Skip to main content

WordPress Files & Folders: What You Need to Know

Jan 23, 2021

Every website can be broken down into three basic components — the server, the database, and the code. The server is the computer that stores the website information and communicates with browsers to display the website on a user’s device. The database is the repository of all the information that is stored and used by the website. The code is the information that defines the website’s function and appearance for the end user.

Each WordPress website is built on 3 core files:

  • wp-admin
  • wp-content
  • wp-includes

The wp-content file contains all your website’s themes, plugins, and uploads. The wp-admin and wp-includes files should never change.

In this way, every WordPress website is basically just a collection of files and folders. A folder tree lends structure and hierarchy to the numerous lines of raw data and code, allowing both devices and web developers to make sense of it.

Why Is File and Folder Security Important?

In a nutshell, file and folder security prevents unauthorized access to the data stored in the aforementioned files. It goes without saying that unsecured files and folders can pose a security risk for your website. Besides allowing strangers access to potentially sensitive website data, a lack of file and folder security can be exploited by malicious hackers and softwares to gain access to more sensitive data, or weak points in your website’s infrastructure.

Files and folders are not difficult to secure, but it’s important not to overlook this critical component of web security.

How Do Web Experts Secure Files and Folders?

WordZite’s approach to file and folder security works on two basic principles. First, ensuring your WordPress site files have the right permissions settings, and second, through regular file monitoring.

When we take control of a WordPress website, one of the first things we do is to perform a file and folder scan to ensure that the core files (the aforementioned wp-admin, wp-content, and wp-includes) align precisely with the core files in the latest version of the WordPress site builder. No matter what changes or additions you make to your website over its lifetime, these core files should never deviate from their official WordPress versions.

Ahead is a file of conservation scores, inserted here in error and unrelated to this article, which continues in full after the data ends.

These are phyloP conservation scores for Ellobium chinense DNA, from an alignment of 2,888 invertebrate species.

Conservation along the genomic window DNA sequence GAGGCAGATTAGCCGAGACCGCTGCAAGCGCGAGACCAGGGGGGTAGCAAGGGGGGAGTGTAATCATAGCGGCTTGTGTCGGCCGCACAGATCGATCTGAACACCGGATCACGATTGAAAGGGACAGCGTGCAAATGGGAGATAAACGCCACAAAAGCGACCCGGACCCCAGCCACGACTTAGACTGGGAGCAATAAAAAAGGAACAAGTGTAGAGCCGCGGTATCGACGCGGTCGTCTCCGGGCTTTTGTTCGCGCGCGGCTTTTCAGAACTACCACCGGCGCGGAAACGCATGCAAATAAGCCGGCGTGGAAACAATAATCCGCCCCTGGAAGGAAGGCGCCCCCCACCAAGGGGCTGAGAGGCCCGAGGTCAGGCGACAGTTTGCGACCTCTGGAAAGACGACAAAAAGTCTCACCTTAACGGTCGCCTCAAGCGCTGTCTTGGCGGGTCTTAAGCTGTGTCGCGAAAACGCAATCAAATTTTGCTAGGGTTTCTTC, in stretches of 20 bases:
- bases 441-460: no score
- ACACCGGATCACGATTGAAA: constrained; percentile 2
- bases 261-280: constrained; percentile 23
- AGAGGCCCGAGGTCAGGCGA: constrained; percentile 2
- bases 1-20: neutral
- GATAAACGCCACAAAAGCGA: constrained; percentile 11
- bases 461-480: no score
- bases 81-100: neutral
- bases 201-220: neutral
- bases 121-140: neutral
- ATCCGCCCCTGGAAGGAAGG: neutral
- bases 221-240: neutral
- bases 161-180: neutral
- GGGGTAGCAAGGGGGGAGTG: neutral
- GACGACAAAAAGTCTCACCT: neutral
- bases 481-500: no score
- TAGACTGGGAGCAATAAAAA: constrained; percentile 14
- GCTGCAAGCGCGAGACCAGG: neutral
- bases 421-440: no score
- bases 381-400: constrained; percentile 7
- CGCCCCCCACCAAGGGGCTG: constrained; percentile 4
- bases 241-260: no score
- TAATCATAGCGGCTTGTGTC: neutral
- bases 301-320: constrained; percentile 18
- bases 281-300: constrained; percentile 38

Setting File and Folder Permissions

Setting file and folder permissions is a simple process that a web security expert can perform with the addition of a few small lines of code. These aren’t settings that are visible from your WordPress dashboard, though, so it will take someone with the know-how and experience.

By default, WordPress sometimes allows public access to things like the wp-content file. A simple change to these default settings ensures that only authorized users have the ability to read or alter these files, protecting your data from prying eyes.

File and folder permissions can also be used by web developers to ensure that a website’s function isn’t compromised by inexperienced site owners or back-end users making additions and changes. A web expert can edit the settings to set limits on the size of files that are uploaded, or to automatically resize or compress uploaded image files. Settings like these help stop business employees from inadvertently slowing down a website with overly large uploads.

File Change Monitoring

It’s not unheard of for developers to make small changes to WordPress core files, but we strongly recommend against it. A change to a core WordPress file means you won’t be able to update the files — automatic updates from WordPress will break the site, since the updated versions of the core files will be different from those on your server. Outdated core files can cause a security issue.

We also monitor to check that new files such as child themes or plugin overrides are set up and added properly.

To help keep files and folders secure, WordZite uses change monitoring, applying a service that notifies us immediately if an unauthorized user has gotten in and made changes.


Files and folders are the backbone of every website, but the majority of website owners don’t really interact much with these website building blocks. You don’t have to understand the ins and outs of how these files function, but you should be able to trust that your web security expert does — and has taken the necessary steps to secure your website, and protect your information.